The Walden Effect: Farming, simple living, permaculture, and invention.

What is a seed ball?

Sprouting seed ballA seed ball is just what it sounds like --- a globe of earth and seeds.  Masanobu Fukuoka was probably the first person to come up with the idea of seed balls as part of his do-nothing grain experiments, but nowadays you mostly hear about seed balls from guerrilla gardeners who use the tool to introduce floral diversity to urban environments.  Seed balls also go by the name "seed bomb," "earth ball," "nendo dango," and "tsuchi dango."

The purpose of a seed ball is to make it easy to plant seeds without tilling the ground.  If you're gardening in a no-till system, you can often just rake the mulch back and broadcast Mixing seeds for earth ballyour seeds on the soil surface, but sometimes your seedlings will perish if they dry out too fast due to sun exposure.  Other times, birds come along and snack on the seeds --- this happened to me with some of my forest pasture plantings.  If your seeds are enclosed in a ball of earth, they'll be a bit more protected without requiring you to dig up the ground to insert your seed.

Seed balls have other advantages as well.  Guerrilla gardeners like the way you can toss a seed ball surreptitiously into someone else's yard without anyone noticing.  And Masanobu Fukuoka developed seed balls so that he could plant several months' worth of crops at the same time, putting rice, clover, and rye all in the same chunk of earth.

I've always been a bit dubious about seed balls, but last week, I decided to try seed balls for the first time.  This week's lunchtime series covers my experiment with this fun permaculture method.

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This post is part of our Seed Ball lunchtime series.  Read all of the entries:

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About us: Anna Hess and Mark Hamilton spent over a decade living self-sufficiently in the mountains of Virginia before moving north to start over from scratch in the foothills of Ohio. They've experimented with permaculture, no-till gardening, trailersteading, home-based microbusinesses and much more, writing about their adventures in both blogs and books.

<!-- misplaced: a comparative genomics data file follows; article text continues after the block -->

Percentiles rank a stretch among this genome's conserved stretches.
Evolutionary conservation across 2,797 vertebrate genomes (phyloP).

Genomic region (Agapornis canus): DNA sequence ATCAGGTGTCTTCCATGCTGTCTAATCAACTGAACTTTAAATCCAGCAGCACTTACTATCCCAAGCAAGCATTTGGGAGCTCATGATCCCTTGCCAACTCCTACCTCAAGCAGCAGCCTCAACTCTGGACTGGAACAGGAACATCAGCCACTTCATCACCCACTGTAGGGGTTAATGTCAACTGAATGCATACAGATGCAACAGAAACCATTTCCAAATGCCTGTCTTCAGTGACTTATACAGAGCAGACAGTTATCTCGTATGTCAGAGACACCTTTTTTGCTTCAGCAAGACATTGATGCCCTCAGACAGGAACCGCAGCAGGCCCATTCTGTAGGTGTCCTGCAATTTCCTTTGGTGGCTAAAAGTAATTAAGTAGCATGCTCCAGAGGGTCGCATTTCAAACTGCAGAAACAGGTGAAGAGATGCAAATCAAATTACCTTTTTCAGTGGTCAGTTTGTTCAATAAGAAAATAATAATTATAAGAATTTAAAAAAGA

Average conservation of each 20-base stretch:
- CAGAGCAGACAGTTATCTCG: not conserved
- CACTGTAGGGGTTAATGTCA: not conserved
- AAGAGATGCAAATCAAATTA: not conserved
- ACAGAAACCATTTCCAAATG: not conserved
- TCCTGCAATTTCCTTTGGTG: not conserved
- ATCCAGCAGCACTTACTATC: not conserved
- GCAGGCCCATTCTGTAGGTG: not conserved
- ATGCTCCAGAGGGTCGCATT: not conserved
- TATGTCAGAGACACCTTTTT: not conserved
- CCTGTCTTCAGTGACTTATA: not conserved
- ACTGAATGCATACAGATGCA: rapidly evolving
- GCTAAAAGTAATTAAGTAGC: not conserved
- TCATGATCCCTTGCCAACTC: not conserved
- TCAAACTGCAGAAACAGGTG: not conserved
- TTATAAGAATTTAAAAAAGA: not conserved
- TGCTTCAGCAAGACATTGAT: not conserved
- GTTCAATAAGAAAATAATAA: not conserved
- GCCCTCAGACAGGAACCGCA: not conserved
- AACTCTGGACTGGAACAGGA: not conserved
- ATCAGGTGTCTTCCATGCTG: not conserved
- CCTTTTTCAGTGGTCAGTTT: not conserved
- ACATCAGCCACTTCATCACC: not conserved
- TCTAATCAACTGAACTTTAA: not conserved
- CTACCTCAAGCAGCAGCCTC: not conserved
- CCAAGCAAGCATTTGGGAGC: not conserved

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Guerrilla gardeners like the way you can toss a seed ball surreptitiously into someone else's yard without anyone noticing.

Is this a good idea in general? It sounds somewhat anti-social.

Comment by irilyth [] Mon Jun 27 16:54:21 2011
I look forward to hearing how they work for you. Am thinking about trying them myself, just for fun. I have more confidence in the procedure since experimenting w/not watering seeds after planting them in thoroughly-moistened water. They germinated anyway (and we had very little rain in the meantime).
Comment by Emily Mon Jun 27 17:09:44 2011

I tend to agree with you about guerilla gardening, but some people swear by it. I guess their point is that empty lots in the city should be used to grow food or at least flowers for beneficial insects rather than sitting barren, but sneaking seed balls in does seem to be the deceptively easy way to solve that problem. As I'll post tomorrow, I think the seeds rarely grow, and it also seems like the real way to deal with empty lots is to contact the owner and see if they'll let you plant a non-surreptitious garden there. That's what we did with the vacant lot next door to my house once we moved into town.

I also worry a bit about the environmental impact of tossing possibly invasive seeds out into semi-wild areas. After all, nature does a pretty good job of reclaiming bare soil, if that's all you're going for, and she automatically uses species well suited to the environment.

All of that said, guerrilla gardeners are currently the main users of seed balls, so I figured I should mention them.

Comment by anna Mon Jun 27 17:10:20 2011
Emily --- I'll definitely keep you posted, and I hope you'll report back too! We don't tend to water in seeds, but it rains here a lot. The only time we have trouble with seeds not germinating on the soil surface is in the summer when one hot day between rains is enough to shrivel up tender seedlings.
Comment by anna Mon Jun 27 17:45:51 2011

I love seedballs! You are correct about the invasive species problem, but most guerilla gardeners are aware of that and use natives or non-invasive plants.

I have done a few seedball experiments in my yard, in a far off zone I don't get to often. It worked fairly well. I got some rye out of the deal, and a nice understory of clover, and even some tomatoes and cucumbers, and carrots.

Comment by Eric in Japan Tue Jun 28 01:43:36 2011
I was hoping someone would chime in with their personal experience --- thanks Eric! I'm surprised to hear that tomatoes, cucumbers, and carrots worked well in seed balls since I think of them as higher maintenance (well, not so much cucumbers....) Do you have photos on your blog? I've been reading and enjoying, but haven't delved much into the back issues.
Comment by anna Tue Jun 28 11:20:58 2011